K08Mentored Clinical Scientist Research Career Development Award

To provide the opportunity for promising clinician scientists with demonstrated aptitude to develop into independent investigators, or for faculty members to pursue research, and aid in filling the academic faculty gap in health profession's institutions.

K12Clinical Scientist Institutional Career Development Program Award

To provide support for newly trained clinicians appointed by an institution for development of independent research skills and experience in a fundamental science within the framework of an interdisciplinary research and development program.

K22Career Transition Award

To provide support to outstanding newly trained basic or clinical investigators to develop their independent research skills through a two phase program; an initial mentored research experience, followed by a period of independent research.

K23Mentored Patient-Oriented Research Career Development Award

To provide support for the career development of clinically trained professionals who have made a commitment to patient-oriented research, and who have the potential to develop into productive, clinical investigators.

K24Midcareer Investigator Award in Patient-Oriented Research

To provide support for mid-career clinicians with research support, to allow for protected time to devote to patient-oriented research and to serve as mentors for beginning clinical investigators.

K25 Mentored Quantitative Research Career Development Award

To support the career development of investigators with quantitative scientific and engineering backgrounds outside of biology or medicine who have made a commitment to focus their research endeavors on basic or clinical biomedical research.

K43Emerging Global Leader Award

To provide research support and protected time to a junior scientist with a faculty position at an LMIC institution leading to an independently funded research career.

K76Emerging Leaders Career Development Award

To advance the development of physician-scientists prepared to take an active role in addressing present and future challenges of a global biomedical research enterprise.

K99/​R00Pathway to Independence Award

To support both an initial mentored research experience (K99) followed by independent research (R00) for highly qualified, postdoctoral researchers, to secure an independent research position. Award recipients are expected to compete successfully for independent R01 support during the R00 phase.



3 responses so far

  • becca says:

    I enjoy research more when there is more cross fertilization between clinicians and basic science, but I cannot see how the economics should work.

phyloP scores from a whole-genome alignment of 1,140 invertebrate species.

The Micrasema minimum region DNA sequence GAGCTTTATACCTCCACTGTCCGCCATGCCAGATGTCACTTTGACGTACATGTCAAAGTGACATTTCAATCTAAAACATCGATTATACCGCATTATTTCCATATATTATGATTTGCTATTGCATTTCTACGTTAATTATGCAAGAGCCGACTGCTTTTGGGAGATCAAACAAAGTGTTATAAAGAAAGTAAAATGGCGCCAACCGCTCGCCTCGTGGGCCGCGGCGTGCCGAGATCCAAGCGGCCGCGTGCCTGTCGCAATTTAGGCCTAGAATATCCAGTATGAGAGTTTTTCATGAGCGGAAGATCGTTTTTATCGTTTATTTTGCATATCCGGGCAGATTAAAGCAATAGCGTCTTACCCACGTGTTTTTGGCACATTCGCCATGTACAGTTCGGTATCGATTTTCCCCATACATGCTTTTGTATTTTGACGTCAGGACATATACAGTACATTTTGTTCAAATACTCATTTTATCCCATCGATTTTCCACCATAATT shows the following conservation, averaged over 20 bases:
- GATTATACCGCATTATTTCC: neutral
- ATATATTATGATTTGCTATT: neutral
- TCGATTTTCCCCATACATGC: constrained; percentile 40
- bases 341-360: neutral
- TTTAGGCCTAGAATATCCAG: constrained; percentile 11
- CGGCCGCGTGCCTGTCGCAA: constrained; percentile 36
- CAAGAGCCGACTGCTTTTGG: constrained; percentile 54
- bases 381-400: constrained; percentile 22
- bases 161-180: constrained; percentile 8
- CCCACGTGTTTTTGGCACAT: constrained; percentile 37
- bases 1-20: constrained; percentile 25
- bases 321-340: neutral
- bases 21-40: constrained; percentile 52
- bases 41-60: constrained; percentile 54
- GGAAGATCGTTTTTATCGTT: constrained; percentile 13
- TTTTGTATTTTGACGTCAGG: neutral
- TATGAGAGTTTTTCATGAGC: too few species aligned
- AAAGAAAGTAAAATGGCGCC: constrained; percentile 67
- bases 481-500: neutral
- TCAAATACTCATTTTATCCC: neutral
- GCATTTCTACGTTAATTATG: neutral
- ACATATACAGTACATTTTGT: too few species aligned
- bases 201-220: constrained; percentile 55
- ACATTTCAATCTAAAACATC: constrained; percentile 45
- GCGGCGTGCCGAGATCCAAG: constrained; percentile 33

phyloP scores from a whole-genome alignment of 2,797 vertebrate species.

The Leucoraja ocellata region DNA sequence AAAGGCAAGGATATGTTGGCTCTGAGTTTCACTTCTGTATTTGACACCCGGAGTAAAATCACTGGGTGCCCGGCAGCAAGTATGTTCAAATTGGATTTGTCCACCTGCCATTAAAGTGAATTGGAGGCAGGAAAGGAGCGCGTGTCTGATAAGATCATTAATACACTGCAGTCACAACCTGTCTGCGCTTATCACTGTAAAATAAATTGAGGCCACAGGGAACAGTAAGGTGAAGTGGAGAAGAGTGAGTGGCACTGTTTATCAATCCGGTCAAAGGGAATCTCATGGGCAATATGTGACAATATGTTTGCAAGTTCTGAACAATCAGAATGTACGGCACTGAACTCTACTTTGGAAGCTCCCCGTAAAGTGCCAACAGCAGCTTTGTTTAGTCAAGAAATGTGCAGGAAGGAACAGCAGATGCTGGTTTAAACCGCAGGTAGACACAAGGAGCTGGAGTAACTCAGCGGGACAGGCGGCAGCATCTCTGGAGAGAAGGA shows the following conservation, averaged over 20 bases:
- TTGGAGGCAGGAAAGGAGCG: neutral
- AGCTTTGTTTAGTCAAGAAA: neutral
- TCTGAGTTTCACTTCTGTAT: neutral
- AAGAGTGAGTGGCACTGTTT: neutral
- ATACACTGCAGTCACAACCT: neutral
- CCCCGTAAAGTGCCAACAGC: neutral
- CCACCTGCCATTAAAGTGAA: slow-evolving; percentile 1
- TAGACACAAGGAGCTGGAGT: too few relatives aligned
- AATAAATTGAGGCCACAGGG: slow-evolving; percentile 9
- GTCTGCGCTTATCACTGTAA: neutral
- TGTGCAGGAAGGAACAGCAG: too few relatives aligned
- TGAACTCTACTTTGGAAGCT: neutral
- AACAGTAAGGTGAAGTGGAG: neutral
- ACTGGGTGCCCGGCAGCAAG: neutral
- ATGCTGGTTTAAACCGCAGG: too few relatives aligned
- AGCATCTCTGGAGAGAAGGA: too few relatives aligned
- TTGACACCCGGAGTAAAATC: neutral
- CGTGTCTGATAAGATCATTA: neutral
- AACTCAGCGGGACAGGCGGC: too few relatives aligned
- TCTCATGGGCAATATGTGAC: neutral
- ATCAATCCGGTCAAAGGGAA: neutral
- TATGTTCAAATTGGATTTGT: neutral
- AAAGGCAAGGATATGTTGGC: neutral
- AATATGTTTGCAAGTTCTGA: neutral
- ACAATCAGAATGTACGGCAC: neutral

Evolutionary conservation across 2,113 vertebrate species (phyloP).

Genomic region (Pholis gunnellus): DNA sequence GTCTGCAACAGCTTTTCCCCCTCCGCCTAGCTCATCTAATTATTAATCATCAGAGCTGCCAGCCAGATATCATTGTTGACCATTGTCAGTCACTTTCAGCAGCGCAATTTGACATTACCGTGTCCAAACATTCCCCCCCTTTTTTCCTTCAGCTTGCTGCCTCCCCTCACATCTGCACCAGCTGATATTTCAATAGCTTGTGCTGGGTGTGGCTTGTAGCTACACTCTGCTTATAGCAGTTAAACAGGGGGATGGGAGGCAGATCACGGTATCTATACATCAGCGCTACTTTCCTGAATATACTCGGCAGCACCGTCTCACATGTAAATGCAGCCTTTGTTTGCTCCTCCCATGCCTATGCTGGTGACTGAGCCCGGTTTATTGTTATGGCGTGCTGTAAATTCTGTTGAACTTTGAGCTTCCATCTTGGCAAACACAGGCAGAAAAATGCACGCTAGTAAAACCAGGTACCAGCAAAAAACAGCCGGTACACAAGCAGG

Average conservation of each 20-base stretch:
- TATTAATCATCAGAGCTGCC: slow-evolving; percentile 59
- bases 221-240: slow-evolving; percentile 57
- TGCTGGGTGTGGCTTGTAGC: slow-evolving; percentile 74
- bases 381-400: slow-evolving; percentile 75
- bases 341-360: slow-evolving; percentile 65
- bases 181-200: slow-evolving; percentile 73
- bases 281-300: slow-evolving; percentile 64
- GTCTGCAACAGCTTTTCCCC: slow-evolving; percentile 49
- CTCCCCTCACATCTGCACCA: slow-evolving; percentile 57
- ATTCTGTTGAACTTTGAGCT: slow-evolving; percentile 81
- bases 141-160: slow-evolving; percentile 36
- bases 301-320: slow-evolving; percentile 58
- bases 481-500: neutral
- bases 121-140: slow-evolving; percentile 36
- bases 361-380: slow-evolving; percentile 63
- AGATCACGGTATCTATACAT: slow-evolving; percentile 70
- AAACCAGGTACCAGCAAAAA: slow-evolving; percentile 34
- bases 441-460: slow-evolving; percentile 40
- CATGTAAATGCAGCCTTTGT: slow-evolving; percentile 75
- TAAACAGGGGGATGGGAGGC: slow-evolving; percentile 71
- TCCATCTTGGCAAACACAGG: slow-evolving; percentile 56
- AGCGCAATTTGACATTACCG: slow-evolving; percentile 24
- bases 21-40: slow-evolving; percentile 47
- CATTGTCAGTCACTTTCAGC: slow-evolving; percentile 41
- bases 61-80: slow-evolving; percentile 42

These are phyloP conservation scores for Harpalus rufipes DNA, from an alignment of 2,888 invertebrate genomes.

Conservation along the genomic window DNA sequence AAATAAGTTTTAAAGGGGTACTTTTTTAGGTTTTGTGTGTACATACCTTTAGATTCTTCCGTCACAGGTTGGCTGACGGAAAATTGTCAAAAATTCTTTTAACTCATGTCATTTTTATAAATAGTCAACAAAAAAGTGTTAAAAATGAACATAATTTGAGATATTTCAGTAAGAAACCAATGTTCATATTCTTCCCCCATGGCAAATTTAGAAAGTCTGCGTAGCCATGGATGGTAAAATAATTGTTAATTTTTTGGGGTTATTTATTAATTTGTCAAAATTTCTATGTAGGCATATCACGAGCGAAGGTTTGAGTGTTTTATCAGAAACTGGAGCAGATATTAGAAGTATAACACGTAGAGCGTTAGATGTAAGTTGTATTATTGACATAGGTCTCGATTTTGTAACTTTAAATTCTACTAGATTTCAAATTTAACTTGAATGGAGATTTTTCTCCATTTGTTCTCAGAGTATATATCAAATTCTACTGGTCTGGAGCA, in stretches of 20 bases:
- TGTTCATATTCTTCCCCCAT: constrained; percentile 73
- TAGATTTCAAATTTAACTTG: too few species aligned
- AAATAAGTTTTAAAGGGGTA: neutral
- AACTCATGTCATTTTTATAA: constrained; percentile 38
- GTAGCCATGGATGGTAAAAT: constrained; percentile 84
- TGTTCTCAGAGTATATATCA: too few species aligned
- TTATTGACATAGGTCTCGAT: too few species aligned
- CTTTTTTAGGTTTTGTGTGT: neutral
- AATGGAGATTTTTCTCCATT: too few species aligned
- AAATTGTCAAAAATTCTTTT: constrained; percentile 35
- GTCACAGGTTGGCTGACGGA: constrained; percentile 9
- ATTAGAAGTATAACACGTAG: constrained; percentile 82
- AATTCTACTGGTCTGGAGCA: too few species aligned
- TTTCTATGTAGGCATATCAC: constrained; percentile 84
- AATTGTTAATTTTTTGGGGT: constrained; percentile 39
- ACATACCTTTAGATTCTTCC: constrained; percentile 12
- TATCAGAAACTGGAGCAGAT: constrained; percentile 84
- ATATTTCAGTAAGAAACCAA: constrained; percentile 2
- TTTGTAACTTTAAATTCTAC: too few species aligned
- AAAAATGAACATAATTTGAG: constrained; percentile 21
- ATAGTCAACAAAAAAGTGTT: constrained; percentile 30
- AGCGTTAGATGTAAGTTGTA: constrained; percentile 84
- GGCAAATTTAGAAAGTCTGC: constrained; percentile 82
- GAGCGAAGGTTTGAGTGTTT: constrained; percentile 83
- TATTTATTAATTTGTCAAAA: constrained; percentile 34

If you are NIH, would you rather buy 20% effort from a physician or 100% effort from a dedicated scientist? If we're talking the going rate for a general practice physician, 20% time of median salary of $164,000 works out to $32,800- it's not very hard to get a grad student for that in many places.
    What is more problematic is that a lot of the people who are most competitive for K awards, and in fairness most likely to be doing exciting research, are medical specialists who are in academic medical centers. A neurosurgeon's median salary is $589,500; so 20% works out to $117,900. Would you rather have one day of a neurosurgeon's time, or all of an assistant prof, or perhaps two postdocs?

    We can pretend that K awards pay for release from clinical time, but clinical time is simply too lucrative. Institutions have every incentive to nudge clinicians to do clinical work. At that point, research is just a status-symbol- you are *so* good the institution wants to keep you even if they have to accept you've got a side gig for your own personal intellectual life.

    There are, of course, prestigious clinical researchers who bring an enormous amount of good press to institutions through really cutting edge clinical trials. But it's still very much in the institution's interest to pay those people as clinicians, and have them hire research directors for the research.

    • potnia theron says:

      Firstly, there are salary caps on NIH grants. They don't pay 20% of a surgeon's salary, but 20% of the cap. Secondly, most young Asst Prof MD's are not making anywhere near that. Most medical centers have complex schemes that have (relatively) low bases, and more salary in "bonus" for productivity. Thus, the penalty for research isn't quite as bad for young people. Thirdly, K-awards *require* a minimum of 75% protected time. K's also have separate budgets for salary (again, dictated by the cap) and research (usually 20-50K$).

      The model of PhDs for research & clinicians doing medicine in clinical depts. is not much different than many basic science depts. having PhDs for research and other PhDs to do teaching. Or adjuncts to do teaching & TT to do research.

  • SM says:

    The K01 I received was critical to my success. If I had not received it, I would have had to switch projects to stay in my postdoc lab, due to funding lapses. That would've severely impacted my productivity and I would have been much less competitive for faculty positions. As PT mentioned, all Ks are not the same--even the same K code can mean something very different at different ICs, including the amount of money or length of funding.

    Also, I wonder how many junior PIs have really benefited from the Olde Fart-Young PI set up?

    I am so tired of this line about how untenured profs aren't qualified to do anything without a Olde Fart telling them what to do. I'm all for mentoring (I've had some great mentors), but almost no one is getting an academic job without 5+ years of postdoc to figure out what you're getting into. If you aren't resourceful enough to seek out help for the parts of the job you don't understand or aren't good at, your long-term prospects in academia aren't great.